art, Art Deco Bookbinding, Australia, book, Book cover design Mabel Dickinson Lapthorn, culture, Dutch translation, Митина любовь, education, First Russian author to obtain a Nobel Prize for Literature, history, http://russiapedia.rt.com/prominent-russians/literature/ivan-bunin/, http://www.bunin.org.ru/museum/, http://www.npg.org.uk, https://www.nobelprize.org/nobel_prizes/literature/laureates/1933/bunin-bio.html, Ivan Bunin writer, Language, Mi′tina Lyubo′v, Mitja's Liefde Dutch book title, Nobel Prize for Literature, Russia, South Melbourne Victoria
The above featured book Mitja’s Love (Mi′tina Lyubo′v) is the Dutch translation of the Russian Ivan Bunin’s novel that was first published in Paris, France where the exiled anti-Bolshevik author was living.
Ivan Bunin (1870-1953) considered this particular novel one of his greatest works.
Among his acquaintances were Anton Checkov, Leo Tolstoy and Maxim Gorki to name a few of Russia’s finest authors. Bunin obtained some important Russian literary prizes during the early part of his life, but the crown jewel came when he obtained as the first Russian author the Nobel Prize for Literature in 1933, for his work The Accursed Days.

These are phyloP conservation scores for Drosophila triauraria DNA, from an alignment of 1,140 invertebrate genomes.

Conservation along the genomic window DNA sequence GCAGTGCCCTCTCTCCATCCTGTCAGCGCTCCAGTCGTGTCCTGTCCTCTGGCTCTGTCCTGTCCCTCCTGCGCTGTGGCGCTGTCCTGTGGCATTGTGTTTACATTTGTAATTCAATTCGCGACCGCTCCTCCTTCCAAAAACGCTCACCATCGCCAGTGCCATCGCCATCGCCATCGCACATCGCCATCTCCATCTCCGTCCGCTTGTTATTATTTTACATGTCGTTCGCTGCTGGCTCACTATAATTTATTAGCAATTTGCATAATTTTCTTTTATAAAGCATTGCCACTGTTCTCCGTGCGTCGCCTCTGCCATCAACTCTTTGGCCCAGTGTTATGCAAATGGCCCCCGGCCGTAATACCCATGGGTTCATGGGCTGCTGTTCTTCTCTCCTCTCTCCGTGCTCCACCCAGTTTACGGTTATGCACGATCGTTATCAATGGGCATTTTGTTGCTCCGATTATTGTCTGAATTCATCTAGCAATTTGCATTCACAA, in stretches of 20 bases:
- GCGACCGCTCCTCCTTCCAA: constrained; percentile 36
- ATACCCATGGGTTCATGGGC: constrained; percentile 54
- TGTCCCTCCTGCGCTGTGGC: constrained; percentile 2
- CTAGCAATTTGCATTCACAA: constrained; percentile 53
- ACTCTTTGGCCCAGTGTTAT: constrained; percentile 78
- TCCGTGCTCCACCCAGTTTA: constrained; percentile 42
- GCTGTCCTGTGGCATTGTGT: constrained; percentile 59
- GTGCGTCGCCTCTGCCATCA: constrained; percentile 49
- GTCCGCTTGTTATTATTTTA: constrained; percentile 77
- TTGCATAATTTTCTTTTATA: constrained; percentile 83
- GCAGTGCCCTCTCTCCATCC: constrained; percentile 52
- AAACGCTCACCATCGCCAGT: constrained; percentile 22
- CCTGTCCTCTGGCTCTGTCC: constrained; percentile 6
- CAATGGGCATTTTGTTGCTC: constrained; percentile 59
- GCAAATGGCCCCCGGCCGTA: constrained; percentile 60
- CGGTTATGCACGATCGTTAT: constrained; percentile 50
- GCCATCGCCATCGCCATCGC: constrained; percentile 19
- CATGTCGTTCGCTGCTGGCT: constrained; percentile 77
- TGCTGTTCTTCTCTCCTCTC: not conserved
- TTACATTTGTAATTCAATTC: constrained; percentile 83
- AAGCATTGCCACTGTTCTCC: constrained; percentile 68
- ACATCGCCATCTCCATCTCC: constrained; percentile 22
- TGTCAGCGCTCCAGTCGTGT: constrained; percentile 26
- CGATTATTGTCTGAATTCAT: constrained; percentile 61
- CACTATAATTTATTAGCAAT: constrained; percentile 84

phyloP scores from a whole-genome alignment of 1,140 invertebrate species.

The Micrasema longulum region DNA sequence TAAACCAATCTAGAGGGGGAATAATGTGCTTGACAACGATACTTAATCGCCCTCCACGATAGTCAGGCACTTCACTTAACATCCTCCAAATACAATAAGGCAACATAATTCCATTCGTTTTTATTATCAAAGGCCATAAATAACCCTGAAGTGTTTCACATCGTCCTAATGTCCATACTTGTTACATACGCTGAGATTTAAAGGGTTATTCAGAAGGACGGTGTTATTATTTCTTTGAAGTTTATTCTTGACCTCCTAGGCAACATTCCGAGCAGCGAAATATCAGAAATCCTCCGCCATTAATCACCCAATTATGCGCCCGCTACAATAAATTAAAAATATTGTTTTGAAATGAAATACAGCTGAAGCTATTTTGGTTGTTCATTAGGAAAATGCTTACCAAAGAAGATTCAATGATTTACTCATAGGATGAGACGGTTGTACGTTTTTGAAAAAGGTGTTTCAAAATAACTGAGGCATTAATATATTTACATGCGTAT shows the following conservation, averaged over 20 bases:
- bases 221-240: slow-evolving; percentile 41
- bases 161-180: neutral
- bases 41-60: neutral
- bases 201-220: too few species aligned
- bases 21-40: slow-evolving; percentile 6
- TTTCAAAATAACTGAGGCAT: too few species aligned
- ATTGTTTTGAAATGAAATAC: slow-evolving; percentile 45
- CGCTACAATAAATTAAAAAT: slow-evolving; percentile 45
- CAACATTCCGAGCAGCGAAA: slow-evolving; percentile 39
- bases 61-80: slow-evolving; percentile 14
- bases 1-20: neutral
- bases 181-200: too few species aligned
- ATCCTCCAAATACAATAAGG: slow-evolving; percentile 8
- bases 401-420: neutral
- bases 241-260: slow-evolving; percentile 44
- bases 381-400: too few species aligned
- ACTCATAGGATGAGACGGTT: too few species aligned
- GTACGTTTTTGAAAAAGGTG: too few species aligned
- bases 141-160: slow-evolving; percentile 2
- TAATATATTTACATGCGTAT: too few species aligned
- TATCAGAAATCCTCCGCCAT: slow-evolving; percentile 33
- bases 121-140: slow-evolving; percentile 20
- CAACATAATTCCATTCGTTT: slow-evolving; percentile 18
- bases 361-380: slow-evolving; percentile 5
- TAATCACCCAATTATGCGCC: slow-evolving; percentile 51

The featured translation above with its marvelous Art Deco type binding with raised printing as well as gold printing, was designed by the Australian born artist Mabel Dickinson Lapthorn (1889-1975). Lapthorn designed just a few book bindings for Dutch publishers, and the British National Portrait Gallery has a portrait done by her in their collection. Most probably she spent considerable time in Great Britain. She is also known for having made ceramics in the Netherlands.
The book was published by the J. M. Meulenhoff Publishing Company with no date in the colofon, however the signed binding has the date 1933, and would be the only give away to a potential publishing date. There is no further mention of the binding designer. The very interesting part to this binding is found below the book title which carries the notice: Nobelprijs. As a translator the well known Dutch Jewish author S. van Praag is mentioned who to the best of my knowledge did not speak or read Russian. Most probably the book was indeed published in 1933 or shortly thereafter.
Russian readers will be able to link to the Ivan Bunin Museum here.